Five hours of driving from Quetzaltenango to Guatemala City today via the Pacific Coast route left us awestruck, grateful, curious, a little dazed, and a lot stressed.
This is a beautiful country, with many hardy, industrious people. We enjoyed seeing some of its more beautiful parts today, and admired the efforts of some of its people. We were left wanting to see more. And yet, if I have to do it behind the wheel, I’m not sure I could stand it. The term “traffic control” in Guatemala is an oxymoron; I shake my head and wonder, after observing the way otherwise kind, pleasant, intelligent people behave on the roads, why more of them do not die there.
Sorry. I wasn’t going to harp on that theme again. But here are some random observations of the day.
–I don’t know a farmer in my country that would try to take a steep, rocky hillside and turn it into a neat, productive farm plot. But those plots are all over the mountainsides here, and the evidence of their bounty hangs in roadside produce stands.
–God’s green earth is lush and productive and often breathtaking as you go from mountain highlands down to low, coastal plains, and I wish there were places to pull off the road and explore so I could capture some of the beauty with my camera.
–So many of God’s children live in less than ideal circumstances, and I wish there were a way to draw all of them to higher ground economically, socially, and educationally. And yet, there is ample evidence of their industry, ingenuity, and intelligence. (Example: the pvc pipe networks that snake across the top of road cuts to water hillside farm plots below.) I have to wonder if I would be able to do so well if we exchanged places.
–Along extended stretches of the major Pacific Coast highway in this country, traffic crawls at the pace of a double trailer semi rig loaded with sugar cane bound for the mill—about 15-20 miles per hour. Hence, it takes 1 ½ to 2 hours more to drive to the capital via a route that is only 30 kilometers (about 18 miles) longer.
–There is no shortage of fools willing to risk their own lives and the lives of others to gain a little advantage in traffic. Case in point: the driver of one of those dilapidated, secondhand school buses full of passengers who came tearing around a long line of traffic that was trying to move through a one-lane choke point. Faced suddenly with an oncoming semi that had squeezed through the blockade, he forced his way into the traffic up ahead and forced another vehicle off the road.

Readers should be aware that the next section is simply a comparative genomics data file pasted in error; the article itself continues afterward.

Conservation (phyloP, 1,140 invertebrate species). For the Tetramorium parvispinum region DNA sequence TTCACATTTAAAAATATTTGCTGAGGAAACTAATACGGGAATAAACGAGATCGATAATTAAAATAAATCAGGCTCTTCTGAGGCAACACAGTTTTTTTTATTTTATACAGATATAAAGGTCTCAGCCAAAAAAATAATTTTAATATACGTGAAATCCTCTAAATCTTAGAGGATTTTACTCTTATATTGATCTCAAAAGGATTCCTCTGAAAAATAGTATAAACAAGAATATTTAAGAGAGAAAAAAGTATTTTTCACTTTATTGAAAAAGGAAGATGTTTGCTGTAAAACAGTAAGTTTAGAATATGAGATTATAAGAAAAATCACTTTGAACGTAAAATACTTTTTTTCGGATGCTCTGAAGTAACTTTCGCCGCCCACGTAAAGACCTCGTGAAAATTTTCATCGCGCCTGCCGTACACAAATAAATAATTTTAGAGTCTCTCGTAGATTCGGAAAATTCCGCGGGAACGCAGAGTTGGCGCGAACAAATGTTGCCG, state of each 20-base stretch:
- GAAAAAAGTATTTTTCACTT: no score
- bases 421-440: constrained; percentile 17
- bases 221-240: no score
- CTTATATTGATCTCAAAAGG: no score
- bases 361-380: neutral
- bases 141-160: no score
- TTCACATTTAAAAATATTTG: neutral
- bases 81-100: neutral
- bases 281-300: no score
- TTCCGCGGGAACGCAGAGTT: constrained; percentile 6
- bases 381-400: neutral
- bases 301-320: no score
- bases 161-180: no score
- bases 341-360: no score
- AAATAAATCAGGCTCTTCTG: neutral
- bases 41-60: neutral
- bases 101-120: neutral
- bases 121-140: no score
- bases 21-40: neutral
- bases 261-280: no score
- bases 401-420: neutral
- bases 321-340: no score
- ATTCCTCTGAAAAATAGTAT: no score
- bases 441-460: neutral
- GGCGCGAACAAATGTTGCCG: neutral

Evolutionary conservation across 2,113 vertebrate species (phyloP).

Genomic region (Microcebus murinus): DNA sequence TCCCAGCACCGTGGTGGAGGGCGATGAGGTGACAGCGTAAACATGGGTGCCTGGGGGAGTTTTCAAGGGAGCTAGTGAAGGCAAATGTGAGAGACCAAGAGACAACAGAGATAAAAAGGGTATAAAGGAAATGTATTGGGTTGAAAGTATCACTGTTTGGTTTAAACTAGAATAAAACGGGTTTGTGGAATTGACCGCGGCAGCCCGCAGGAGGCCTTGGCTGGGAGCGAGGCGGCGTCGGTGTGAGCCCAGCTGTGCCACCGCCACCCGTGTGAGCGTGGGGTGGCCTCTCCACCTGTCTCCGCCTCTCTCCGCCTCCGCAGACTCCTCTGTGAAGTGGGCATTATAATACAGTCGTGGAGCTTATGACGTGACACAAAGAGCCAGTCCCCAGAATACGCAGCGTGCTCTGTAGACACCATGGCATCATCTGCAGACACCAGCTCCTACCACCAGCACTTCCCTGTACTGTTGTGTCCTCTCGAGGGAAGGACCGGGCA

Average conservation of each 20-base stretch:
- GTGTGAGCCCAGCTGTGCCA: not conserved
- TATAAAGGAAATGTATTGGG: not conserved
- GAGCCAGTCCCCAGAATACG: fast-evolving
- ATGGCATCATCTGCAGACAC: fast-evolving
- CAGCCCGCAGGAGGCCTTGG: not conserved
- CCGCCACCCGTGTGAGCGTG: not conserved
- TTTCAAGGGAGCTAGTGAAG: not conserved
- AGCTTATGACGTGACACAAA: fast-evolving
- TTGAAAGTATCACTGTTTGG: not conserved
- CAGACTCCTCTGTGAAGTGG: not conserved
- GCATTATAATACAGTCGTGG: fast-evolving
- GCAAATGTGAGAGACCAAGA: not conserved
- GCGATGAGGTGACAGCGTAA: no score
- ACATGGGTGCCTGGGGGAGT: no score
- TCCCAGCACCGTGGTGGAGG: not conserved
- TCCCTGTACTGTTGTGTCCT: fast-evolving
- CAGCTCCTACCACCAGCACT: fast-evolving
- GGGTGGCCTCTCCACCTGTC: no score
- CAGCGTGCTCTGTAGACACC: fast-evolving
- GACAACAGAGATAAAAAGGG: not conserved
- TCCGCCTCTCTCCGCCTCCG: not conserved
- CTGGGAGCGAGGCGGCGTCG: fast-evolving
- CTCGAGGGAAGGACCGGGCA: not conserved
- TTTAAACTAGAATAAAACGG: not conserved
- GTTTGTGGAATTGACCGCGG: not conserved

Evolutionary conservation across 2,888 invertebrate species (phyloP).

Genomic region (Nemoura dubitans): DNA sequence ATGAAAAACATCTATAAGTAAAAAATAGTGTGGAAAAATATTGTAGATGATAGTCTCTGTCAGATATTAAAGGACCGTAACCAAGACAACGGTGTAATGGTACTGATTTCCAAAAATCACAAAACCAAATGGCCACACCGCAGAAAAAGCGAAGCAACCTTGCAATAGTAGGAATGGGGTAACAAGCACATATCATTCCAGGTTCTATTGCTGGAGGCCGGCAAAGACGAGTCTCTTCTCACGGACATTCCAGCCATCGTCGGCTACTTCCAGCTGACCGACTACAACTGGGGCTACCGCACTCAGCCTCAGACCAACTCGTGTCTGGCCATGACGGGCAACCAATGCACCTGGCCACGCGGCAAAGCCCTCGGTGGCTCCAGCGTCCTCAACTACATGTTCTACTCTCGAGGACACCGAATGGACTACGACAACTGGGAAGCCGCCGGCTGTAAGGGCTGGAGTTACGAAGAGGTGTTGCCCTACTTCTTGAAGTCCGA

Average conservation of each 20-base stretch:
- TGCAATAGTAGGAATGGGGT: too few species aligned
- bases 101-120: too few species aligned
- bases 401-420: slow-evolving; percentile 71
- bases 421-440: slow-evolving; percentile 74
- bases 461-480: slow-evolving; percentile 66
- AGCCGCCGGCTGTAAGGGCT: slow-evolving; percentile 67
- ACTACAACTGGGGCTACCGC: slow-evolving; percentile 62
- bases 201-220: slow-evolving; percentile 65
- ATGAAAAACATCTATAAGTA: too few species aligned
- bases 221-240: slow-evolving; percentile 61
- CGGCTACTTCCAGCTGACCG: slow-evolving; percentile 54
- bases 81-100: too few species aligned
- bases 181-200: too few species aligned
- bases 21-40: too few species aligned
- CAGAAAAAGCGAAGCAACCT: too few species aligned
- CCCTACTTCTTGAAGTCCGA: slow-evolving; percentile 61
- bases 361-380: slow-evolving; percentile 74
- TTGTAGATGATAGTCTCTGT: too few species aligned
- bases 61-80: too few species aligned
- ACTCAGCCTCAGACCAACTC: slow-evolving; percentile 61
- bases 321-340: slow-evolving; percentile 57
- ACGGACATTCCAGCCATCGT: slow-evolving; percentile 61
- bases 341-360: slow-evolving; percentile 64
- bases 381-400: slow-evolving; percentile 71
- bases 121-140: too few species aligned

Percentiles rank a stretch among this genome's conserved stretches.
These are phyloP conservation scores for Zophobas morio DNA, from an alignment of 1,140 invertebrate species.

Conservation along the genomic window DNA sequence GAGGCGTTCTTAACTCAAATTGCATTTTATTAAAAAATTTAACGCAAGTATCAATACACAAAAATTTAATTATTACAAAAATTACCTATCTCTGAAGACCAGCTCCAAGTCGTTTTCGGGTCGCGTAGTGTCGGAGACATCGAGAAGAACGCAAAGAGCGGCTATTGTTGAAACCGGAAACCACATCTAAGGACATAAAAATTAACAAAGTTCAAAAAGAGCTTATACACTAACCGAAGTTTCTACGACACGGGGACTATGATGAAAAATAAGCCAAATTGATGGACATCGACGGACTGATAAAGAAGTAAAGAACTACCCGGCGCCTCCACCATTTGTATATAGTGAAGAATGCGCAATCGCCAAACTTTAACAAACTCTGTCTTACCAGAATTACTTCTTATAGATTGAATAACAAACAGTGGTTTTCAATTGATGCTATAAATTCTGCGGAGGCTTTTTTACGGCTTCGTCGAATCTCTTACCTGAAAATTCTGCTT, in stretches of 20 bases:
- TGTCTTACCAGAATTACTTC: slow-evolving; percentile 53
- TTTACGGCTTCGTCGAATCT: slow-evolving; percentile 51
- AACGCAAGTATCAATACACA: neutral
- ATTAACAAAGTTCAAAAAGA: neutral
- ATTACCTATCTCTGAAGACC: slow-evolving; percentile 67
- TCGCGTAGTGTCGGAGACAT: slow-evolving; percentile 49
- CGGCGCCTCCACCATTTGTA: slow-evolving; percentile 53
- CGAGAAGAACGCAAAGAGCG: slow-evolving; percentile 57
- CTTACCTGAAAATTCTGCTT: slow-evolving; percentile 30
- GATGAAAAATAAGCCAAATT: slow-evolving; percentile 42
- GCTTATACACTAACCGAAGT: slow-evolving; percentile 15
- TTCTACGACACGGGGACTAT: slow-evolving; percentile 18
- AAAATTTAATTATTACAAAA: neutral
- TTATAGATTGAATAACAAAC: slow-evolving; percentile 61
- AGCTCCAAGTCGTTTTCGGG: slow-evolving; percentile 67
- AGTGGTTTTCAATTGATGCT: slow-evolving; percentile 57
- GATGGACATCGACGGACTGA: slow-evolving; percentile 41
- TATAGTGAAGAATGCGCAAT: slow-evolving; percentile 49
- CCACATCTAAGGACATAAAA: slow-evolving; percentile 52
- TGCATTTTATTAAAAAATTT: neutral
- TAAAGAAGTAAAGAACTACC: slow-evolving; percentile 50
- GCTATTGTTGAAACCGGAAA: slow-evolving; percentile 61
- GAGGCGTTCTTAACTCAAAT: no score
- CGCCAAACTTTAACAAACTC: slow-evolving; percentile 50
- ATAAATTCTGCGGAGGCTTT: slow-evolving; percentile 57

–Anyone with an empty space in his truck bed could earn a little extra as a taxi driver. Examples: 8 or 10 people sitting the bed of a pickup; two guys standing on top of a load of stacked lumber, clinging to side frames; two guys standing up in the back of a Coke delivery truck between stacks of empty bottle racks (Remember soft drinks in bottles?); a cargo van, its cargo delivered, hauling people on the return trip.
–I don’t know how motorcycle riders here live to get old. Example: The guy with his girlfriend on the back of his moto (no helmet) who cuts through a line of freeway traffic and bumps over a small barrier to get to the exit ramp he missed.
–There appears to be enough industry and development in this country to support many of the people who struggle to find work. How to match jobs with people who are willing and able to learn the skills? I have no clue. I know that LDS Employment Services is making a dent. But there is so much more to be done.
There must be good lessons to be drawn from all of these experiences. Maybe if I play with photos for a while, to relieve the stress, and then get a good night’s rest, I’ll see them with a clearer perspective tomorrow.